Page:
About the Hotel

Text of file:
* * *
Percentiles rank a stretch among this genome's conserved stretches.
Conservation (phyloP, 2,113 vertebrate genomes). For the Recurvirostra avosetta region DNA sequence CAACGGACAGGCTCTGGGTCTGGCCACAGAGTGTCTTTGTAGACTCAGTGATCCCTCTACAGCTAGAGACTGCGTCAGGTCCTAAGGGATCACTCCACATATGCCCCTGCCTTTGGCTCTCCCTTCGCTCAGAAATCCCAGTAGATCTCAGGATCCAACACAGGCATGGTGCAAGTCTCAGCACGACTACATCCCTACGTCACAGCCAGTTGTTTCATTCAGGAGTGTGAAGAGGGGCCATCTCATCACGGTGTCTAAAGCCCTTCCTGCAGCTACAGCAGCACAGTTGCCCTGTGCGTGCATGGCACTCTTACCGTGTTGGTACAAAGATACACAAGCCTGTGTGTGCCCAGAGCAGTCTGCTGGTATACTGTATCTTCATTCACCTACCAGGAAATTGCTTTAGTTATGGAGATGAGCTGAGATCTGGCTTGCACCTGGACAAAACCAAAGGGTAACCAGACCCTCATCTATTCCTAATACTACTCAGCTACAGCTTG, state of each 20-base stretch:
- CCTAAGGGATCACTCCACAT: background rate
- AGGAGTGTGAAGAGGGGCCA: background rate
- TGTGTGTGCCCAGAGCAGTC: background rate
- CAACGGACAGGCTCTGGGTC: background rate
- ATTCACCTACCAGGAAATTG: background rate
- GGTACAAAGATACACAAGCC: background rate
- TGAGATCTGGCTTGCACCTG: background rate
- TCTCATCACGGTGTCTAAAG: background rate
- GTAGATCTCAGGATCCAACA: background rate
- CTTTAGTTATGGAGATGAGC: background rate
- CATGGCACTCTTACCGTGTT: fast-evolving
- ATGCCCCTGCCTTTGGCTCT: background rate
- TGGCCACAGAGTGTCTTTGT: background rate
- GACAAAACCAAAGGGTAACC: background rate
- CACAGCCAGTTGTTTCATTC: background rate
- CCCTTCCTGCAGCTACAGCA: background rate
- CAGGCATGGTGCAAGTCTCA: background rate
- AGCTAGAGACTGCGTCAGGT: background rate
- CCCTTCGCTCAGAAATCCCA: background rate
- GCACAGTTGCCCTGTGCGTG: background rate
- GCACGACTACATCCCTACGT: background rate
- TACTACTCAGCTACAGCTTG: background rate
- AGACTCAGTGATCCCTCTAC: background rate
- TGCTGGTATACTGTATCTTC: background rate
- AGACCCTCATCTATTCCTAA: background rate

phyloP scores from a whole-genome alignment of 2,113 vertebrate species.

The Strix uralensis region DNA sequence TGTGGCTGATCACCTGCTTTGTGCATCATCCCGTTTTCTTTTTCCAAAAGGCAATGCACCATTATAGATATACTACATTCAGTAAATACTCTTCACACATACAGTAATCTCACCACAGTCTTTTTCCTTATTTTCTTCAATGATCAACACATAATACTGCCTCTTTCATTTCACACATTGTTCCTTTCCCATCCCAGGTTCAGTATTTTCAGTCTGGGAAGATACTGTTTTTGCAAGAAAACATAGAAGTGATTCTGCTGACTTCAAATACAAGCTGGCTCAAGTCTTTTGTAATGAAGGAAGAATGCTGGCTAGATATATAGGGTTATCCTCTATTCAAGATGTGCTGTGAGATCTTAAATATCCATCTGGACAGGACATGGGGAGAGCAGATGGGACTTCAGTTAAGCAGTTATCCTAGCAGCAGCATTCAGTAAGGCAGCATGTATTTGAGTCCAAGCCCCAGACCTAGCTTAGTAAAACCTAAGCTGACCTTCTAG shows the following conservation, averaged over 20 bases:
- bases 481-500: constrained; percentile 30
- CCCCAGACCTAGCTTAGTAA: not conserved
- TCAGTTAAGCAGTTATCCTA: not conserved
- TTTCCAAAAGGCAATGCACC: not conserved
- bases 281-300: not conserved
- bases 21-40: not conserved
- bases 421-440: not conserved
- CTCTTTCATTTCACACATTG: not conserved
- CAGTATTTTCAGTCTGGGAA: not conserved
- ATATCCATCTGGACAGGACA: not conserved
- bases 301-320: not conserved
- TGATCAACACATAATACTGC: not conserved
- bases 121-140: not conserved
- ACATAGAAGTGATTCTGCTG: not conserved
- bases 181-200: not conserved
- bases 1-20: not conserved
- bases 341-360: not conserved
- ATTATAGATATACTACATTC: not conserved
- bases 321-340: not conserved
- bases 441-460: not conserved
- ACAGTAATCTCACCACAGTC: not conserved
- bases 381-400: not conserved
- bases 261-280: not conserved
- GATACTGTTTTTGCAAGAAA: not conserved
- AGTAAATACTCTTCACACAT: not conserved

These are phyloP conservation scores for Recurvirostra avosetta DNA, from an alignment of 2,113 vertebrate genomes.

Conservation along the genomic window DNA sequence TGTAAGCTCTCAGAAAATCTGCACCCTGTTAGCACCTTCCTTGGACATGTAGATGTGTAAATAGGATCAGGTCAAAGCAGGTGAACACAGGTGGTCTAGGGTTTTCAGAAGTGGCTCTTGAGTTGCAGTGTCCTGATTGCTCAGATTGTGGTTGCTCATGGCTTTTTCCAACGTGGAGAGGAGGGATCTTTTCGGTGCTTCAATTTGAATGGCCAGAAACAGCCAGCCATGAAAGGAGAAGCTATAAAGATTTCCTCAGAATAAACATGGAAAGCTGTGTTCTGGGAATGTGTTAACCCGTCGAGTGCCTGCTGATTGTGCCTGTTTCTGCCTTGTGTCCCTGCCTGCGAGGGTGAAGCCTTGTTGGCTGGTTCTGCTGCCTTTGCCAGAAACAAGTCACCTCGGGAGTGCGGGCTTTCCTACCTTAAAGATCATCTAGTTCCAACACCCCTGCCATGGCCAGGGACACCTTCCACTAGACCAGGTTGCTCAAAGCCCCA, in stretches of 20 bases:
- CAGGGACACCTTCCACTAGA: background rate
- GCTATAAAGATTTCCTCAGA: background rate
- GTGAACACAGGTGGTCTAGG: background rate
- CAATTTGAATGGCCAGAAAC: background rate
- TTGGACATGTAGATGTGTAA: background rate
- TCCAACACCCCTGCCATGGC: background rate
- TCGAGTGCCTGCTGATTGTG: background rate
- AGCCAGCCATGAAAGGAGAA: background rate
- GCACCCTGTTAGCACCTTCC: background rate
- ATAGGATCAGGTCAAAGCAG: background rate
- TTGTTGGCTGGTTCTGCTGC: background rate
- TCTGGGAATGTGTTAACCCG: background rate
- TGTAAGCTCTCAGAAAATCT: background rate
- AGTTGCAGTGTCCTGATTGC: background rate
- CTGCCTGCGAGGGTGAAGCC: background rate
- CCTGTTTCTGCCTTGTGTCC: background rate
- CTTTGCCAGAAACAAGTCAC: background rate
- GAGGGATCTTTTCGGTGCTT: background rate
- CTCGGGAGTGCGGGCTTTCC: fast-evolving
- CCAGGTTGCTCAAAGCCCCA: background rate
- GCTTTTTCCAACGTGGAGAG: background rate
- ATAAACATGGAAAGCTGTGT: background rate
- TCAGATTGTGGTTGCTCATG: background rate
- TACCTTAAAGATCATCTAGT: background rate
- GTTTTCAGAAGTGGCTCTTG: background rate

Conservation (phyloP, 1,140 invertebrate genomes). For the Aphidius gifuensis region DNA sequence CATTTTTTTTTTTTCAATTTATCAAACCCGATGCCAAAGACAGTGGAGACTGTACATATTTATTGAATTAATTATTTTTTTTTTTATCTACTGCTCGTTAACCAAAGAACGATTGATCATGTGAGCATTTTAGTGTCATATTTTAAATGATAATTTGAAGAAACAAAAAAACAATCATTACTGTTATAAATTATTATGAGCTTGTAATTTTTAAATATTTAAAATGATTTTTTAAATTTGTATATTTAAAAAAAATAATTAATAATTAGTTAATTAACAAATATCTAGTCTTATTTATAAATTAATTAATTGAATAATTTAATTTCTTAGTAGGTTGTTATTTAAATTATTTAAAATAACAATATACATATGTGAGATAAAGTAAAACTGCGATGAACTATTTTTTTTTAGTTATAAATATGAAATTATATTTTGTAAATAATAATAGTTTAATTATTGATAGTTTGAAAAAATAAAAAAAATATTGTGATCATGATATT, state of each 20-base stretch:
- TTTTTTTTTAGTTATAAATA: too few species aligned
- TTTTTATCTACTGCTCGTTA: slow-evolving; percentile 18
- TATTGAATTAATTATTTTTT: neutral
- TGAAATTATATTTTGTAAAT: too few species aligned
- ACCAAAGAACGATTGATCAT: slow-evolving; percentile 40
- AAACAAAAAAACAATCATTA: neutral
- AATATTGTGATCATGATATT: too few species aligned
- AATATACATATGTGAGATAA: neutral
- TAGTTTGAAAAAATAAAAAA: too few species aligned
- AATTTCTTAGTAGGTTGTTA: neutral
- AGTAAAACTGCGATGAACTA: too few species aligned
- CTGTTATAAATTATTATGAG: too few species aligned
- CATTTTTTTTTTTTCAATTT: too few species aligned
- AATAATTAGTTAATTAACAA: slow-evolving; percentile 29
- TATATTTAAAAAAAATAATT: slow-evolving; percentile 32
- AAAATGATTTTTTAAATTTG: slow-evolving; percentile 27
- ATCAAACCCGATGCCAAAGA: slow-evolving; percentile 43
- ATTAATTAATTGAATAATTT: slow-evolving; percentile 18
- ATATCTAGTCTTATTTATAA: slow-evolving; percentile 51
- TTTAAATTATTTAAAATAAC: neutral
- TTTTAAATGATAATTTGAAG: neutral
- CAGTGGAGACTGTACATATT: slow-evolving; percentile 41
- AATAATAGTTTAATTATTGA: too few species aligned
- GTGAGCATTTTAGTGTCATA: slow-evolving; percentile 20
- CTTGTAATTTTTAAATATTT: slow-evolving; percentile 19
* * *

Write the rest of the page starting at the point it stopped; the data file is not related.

Room prices start at about $900 a night, but they are gorgeous. Le Meurice is one of the oldest hotels in France along the Rue de Rivoli. Property developer François Corbie acquired a stretch of arcades to build what would become Le Meurice, which faces the Tuileries Garden. The hotel, which opened in 1835, and named after original owner Charles-Augustin Meurice, often is referred to as the “Hotel des Rois” (Hotel of Kings), due to many royal guests. In 1855, Queen Victoria stayed there during an official state visit to Paris. In 1889, Le Meurice became the first hotel in Paris to have a telephone. Over a century later, in 2007, it was one of the first hotels to work with designer Philippe Starck, whose sumptuous interior design was inspired by the creativity and playfulness of artist Salvador Dali, who made the hotel a second home.